“A face is a road map of someone’s life. Without any need to amplify that or draw attention to it, there’s a great deal that’s communicated about who this person is and what their life experiences have been.” – Chuck Close
The other morning, Stacie said, “You know, it would be a lot easier if you just took a black and white photograph and told people you drew it. You could be the Milli Vanilli of the art world!”
When I started painting a couple of years ago, I thought I wanted to paint like Vincent van Gogh, or Canadian artist, Tom Thomson. So I surprised myself when my artistic interests gravitated away from Impressionism and towards Realism, and most recently, Hyperrealism.
According to the Merriam-Webster dictionary, Hyperrealism is, “realism in art characterized by depiction of real life in an unusual or striking manner.” Hyperrealist artists capture meticulous detail in their works (mostly aided by high-resolution photography). But they go beyond just reproducing a photograph, and often express some underlying message or narrative: hence why Merriam-Webster includes, “in an unusual or striking manner,” in its definition.
After seeing paintings by Chuck Close and Gottfried Helwein, and drawings by Paul Cadden, I was inspired to give Hyperrealism a shot. I am not yet confident enough with oil paints, so I figured that for my first attempt, I would try a pencil on paper drawing of my uncle. James is the result.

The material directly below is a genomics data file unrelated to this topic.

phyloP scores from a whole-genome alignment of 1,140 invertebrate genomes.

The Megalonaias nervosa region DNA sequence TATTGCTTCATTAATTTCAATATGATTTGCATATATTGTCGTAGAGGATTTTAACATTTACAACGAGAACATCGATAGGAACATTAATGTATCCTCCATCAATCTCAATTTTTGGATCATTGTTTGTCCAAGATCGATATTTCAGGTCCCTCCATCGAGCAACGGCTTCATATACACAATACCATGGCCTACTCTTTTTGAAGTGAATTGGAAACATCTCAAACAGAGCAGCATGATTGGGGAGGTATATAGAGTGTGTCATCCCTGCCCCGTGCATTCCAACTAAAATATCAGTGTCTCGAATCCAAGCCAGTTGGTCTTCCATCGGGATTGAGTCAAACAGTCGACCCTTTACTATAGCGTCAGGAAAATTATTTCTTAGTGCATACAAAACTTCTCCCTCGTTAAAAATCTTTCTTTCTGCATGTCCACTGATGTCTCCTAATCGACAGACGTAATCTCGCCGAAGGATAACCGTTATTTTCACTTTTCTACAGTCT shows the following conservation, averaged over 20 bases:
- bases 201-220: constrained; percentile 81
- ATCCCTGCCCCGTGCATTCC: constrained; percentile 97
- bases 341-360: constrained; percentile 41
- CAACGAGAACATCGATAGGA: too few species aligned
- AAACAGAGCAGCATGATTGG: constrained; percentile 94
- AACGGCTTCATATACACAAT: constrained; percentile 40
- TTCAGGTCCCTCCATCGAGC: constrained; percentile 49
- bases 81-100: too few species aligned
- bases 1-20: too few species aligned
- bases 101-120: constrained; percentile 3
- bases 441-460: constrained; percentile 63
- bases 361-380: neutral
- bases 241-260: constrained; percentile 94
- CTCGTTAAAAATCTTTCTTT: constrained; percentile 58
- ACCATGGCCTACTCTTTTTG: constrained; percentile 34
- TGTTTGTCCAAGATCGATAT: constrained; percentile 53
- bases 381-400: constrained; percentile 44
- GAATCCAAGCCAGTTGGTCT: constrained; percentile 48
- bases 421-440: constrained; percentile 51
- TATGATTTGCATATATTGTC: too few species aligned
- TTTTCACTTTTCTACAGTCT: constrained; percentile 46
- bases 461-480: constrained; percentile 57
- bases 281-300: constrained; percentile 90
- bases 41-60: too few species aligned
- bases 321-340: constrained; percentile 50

Drawing James took me over 30 days to complete (mostly in 30 to 45 minute increments before work), and given the continuous attention to detail (particularly in the beard and the plaid shirt), there were times when I thought my head would explode. James is nowhere near as good as Paul Cadden’s drawings, but I worked through a challenge, and I learned a lot in the process.
I appreciated Stacie’s suggestion, but I admire the talents and work ethic of hyperrealist artists. As Igor Babailov said, “It is far easier to debate about realistic painting than it is to paint one.” There is no easy way to produce hyperrealist art, and after completing this drawing, I have even more respect for Chuck, Gottfried, and Paul.
P.S. Chuck Close is one of America’s greatest artists, and he deserves a separate post. Gottfried Helnwein’s works are disturbing and not easily forgotten, but they are important – for why, read this article. Separately, I took to Helwein as much because of his dedication to his family, as I did due to his paintings. As for Paul Cadden, he’s a good Scot, who can just bloody well draw.